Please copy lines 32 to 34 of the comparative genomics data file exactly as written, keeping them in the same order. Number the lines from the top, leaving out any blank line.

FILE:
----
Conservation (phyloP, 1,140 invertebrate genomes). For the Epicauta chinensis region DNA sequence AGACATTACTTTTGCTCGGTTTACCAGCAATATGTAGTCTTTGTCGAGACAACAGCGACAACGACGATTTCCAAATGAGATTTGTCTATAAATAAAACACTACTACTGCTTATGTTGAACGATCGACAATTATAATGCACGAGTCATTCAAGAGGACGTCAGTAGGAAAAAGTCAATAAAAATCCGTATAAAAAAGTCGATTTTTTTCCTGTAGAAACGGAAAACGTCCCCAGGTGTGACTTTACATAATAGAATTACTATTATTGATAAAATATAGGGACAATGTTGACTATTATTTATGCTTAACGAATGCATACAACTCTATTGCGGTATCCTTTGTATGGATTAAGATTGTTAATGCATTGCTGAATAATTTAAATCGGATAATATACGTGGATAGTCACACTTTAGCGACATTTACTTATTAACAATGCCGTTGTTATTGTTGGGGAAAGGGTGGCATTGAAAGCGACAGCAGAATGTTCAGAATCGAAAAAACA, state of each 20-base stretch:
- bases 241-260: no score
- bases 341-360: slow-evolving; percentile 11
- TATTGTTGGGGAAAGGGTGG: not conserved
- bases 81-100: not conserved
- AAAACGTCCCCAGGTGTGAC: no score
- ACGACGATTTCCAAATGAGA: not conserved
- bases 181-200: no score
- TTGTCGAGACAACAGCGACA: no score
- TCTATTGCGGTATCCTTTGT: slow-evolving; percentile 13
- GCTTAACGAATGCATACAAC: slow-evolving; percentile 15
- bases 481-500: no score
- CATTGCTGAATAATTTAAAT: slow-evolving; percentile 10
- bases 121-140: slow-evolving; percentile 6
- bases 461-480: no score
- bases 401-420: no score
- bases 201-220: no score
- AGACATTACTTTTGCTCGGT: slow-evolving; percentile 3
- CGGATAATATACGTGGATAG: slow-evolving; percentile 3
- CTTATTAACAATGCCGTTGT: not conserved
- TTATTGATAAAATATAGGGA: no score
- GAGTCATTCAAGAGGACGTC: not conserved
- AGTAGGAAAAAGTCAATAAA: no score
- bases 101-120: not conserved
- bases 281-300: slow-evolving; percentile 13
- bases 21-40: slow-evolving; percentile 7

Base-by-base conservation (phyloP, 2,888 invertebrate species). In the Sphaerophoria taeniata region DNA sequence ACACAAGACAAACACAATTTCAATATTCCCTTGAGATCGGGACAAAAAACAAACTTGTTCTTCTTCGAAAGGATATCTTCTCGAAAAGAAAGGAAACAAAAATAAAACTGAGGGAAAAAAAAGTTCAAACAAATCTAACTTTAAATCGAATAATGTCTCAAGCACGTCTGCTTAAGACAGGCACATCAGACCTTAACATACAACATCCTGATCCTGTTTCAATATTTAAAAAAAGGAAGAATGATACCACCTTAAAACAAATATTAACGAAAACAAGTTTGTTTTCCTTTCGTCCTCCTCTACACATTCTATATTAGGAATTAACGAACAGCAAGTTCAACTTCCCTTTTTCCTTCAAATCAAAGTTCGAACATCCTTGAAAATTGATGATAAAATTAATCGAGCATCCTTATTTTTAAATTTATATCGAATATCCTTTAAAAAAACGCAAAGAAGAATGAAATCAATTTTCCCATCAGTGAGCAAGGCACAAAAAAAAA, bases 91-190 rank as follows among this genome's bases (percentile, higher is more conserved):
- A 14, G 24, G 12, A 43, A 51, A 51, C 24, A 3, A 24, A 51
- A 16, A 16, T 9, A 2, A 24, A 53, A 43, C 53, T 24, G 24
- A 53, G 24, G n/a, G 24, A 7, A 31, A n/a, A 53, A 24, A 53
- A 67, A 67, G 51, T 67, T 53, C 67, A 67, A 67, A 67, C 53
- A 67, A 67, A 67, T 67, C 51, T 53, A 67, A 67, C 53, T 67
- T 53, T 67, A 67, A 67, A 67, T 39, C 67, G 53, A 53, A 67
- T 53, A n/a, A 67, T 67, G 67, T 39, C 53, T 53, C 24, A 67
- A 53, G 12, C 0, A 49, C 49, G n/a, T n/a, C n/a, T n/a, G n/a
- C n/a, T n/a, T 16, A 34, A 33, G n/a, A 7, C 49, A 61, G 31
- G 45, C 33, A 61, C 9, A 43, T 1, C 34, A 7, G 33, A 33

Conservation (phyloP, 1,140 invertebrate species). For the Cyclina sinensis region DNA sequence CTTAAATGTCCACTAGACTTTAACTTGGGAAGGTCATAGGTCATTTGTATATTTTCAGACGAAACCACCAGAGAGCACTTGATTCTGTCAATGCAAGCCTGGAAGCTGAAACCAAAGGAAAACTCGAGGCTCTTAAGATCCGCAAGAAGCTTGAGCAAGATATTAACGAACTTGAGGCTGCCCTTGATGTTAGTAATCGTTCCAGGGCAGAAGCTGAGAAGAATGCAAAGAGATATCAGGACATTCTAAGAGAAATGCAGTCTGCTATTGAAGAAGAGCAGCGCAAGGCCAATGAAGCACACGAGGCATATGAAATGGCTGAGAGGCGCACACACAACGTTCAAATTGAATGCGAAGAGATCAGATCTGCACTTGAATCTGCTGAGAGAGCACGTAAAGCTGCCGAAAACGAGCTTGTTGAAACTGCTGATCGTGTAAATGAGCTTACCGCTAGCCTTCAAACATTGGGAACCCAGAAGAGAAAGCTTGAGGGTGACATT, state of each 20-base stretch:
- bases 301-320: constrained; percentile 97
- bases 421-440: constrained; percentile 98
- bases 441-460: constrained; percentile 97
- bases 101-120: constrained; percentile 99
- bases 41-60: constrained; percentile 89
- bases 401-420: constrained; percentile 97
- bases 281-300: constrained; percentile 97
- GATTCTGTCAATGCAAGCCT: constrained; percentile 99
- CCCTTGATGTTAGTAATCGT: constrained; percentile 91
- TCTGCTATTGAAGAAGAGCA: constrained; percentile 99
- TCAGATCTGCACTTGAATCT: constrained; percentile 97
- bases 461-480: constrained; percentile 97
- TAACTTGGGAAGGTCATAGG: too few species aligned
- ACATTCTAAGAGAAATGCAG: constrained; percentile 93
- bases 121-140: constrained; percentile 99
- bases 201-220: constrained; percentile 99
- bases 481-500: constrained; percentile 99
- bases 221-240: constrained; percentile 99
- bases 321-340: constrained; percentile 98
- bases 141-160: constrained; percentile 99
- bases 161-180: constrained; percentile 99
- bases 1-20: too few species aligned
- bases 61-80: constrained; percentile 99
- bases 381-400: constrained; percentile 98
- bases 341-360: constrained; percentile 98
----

- A 67, A 67, A 67, T 67, C 51, T 53, A 67, A 67, C 53, T 67
- T 53, T 67, A 67, A 67, A 67, T 39, C 67, G 53, A 53, A 67
- T 53, A n/a, A 67, T 67, G 67, T 39, C 53, T 53, C 24, A 67